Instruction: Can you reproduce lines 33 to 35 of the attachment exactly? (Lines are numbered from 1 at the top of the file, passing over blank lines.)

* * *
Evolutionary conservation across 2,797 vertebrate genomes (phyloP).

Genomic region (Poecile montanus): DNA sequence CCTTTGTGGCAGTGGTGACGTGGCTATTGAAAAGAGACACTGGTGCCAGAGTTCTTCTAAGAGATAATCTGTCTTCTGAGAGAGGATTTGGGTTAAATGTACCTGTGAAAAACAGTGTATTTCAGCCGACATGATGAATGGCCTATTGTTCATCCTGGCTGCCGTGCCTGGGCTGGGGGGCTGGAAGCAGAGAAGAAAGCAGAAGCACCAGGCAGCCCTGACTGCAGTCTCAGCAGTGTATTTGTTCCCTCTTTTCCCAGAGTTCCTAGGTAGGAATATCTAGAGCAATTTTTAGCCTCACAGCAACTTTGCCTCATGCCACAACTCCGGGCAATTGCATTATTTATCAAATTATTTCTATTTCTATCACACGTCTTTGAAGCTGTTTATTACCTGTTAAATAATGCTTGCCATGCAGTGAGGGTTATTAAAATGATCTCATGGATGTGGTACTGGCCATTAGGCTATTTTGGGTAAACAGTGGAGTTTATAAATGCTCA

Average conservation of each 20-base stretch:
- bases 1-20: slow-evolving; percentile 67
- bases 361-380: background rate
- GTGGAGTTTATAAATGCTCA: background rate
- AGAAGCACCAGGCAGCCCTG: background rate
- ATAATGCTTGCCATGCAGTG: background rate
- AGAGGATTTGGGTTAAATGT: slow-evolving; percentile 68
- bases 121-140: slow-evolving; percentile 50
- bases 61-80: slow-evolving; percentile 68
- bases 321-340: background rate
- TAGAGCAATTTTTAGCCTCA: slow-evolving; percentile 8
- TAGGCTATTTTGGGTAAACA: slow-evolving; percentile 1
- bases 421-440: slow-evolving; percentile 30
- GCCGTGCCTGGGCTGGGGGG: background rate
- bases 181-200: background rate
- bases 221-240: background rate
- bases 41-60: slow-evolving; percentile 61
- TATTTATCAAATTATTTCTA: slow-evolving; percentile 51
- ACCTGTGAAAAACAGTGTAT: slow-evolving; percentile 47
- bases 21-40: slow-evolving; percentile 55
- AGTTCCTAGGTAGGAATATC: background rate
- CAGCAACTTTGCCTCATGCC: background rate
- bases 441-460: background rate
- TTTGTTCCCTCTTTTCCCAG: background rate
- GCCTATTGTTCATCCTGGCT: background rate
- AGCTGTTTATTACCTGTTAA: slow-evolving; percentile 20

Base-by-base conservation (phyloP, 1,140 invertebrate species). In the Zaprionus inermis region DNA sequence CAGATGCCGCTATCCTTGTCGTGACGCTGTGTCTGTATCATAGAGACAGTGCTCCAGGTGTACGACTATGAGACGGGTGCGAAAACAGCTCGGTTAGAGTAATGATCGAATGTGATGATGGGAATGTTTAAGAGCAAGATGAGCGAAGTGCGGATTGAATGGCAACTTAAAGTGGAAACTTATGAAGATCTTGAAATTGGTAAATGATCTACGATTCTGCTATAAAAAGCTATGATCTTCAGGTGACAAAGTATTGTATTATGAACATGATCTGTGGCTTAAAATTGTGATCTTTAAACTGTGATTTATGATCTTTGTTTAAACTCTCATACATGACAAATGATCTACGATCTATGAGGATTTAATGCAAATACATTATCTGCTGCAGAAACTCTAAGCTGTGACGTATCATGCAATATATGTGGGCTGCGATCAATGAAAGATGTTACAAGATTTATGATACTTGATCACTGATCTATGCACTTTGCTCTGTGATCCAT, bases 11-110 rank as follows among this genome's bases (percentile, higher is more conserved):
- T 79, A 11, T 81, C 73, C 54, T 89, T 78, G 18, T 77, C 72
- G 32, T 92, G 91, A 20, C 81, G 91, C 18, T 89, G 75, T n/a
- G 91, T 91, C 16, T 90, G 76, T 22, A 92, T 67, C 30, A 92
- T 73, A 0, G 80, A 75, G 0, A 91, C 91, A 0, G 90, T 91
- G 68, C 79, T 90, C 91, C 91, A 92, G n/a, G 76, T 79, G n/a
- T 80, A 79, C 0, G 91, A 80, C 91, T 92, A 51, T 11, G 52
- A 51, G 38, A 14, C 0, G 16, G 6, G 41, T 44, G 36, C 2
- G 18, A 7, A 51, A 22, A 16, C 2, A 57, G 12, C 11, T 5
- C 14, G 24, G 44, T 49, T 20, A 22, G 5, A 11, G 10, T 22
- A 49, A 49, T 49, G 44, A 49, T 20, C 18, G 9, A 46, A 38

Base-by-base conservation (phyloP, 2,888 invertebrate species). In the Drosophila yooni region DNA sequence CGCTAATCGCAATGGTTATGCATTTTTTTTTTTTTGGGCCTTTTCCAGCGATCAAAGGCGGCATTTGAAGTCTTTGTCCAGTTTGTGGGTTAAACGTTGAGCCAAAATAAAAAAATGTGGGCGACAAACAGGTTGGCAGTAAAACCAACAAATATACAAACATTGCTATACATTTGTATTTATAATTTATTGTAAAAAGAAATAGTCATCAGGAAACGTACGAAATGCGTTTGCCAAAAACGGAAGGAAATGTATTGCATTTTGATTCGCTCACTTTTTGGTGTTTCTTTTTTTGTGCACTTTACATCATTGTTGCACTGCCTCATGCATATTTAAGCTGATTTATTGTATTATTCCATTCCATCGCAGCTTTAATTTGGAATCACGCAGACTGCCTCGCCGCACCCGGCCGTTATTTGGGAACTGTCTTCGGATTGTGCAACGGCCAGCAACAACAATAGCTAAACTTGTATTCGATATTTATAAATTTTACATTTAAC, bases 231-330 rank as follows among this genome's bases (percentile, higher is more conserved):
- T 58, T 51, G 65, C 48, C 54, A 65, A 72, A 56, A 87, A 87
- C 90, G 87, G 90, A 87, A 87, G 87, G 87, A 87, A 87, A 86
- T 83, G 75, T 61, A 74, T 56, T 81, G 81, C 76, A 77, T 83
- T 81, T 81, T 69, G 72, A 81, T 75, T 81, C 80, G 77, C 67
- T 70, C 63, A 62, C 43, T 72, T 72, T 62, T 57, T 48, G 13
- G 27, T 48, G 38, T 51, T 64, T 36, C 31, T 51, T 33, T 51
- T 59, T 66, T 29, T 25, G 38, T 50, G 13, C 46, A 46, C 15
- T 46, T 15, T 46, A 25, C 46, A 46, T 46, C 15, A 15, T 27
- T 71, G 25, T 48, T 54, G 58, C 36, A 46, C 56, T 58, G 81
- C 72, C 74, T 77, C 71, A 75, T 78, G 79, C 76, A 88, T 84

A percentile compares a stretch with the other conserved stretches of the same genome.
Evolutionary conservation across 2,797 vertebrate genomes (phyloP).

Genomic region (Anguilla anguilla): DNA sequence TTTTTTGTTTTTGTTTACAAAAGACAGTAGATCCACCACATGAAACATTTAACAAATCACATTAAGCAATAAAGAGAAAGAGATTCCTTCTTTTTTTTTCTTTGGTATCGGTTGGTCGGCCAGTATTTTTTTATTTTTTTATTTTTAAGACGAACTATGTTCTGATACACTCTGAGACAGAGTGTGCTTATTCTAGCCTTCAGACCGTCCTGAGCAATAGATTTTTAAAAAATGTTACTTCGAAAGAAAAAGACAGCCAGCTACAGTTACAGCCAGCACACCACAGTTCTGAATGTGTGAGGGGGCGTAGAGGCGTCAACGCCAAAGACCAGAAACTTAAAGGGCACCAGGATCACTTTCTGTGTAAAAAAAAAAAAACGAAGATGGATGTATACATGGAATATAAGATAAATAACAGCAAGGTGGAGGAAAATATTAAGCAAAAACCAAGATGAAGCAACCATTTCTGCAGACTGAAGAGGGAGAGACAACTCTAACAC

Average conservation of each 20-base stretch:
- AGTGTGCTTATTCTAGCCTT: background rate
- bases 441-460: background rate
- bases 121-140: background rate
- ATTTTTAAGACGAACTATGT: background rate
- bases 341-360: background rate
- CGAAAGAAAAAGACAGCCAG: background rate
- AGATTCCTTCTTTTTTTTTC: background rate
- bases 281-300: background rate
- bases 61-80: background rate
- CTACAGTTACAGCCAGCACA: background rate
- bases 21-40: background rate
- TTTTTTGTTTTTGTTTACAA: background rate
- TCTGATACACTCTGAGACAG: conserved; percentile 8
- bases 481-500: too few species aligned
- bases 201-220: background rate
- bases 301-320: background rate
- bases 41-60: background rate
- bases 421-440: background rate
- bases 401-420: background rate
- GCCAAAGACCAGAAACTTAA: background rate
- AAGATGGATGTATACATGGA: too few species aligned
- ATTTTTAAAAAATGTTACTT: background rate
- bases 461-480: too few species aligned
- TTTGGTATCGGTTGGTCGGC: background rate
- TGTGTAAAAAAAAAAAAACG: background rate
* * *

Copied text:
- T 73, A 0, G 80, A 75, G 0, A 91, C 91, A 0, G 90, T 91
- G 68, C 79, T 90, C 91, C 91, A 92, G n/a, G 76, T 79, G n/a
- T 80, A 79, C 0, G 91, A 80, C 91, T 92, A 51, T 11, G 52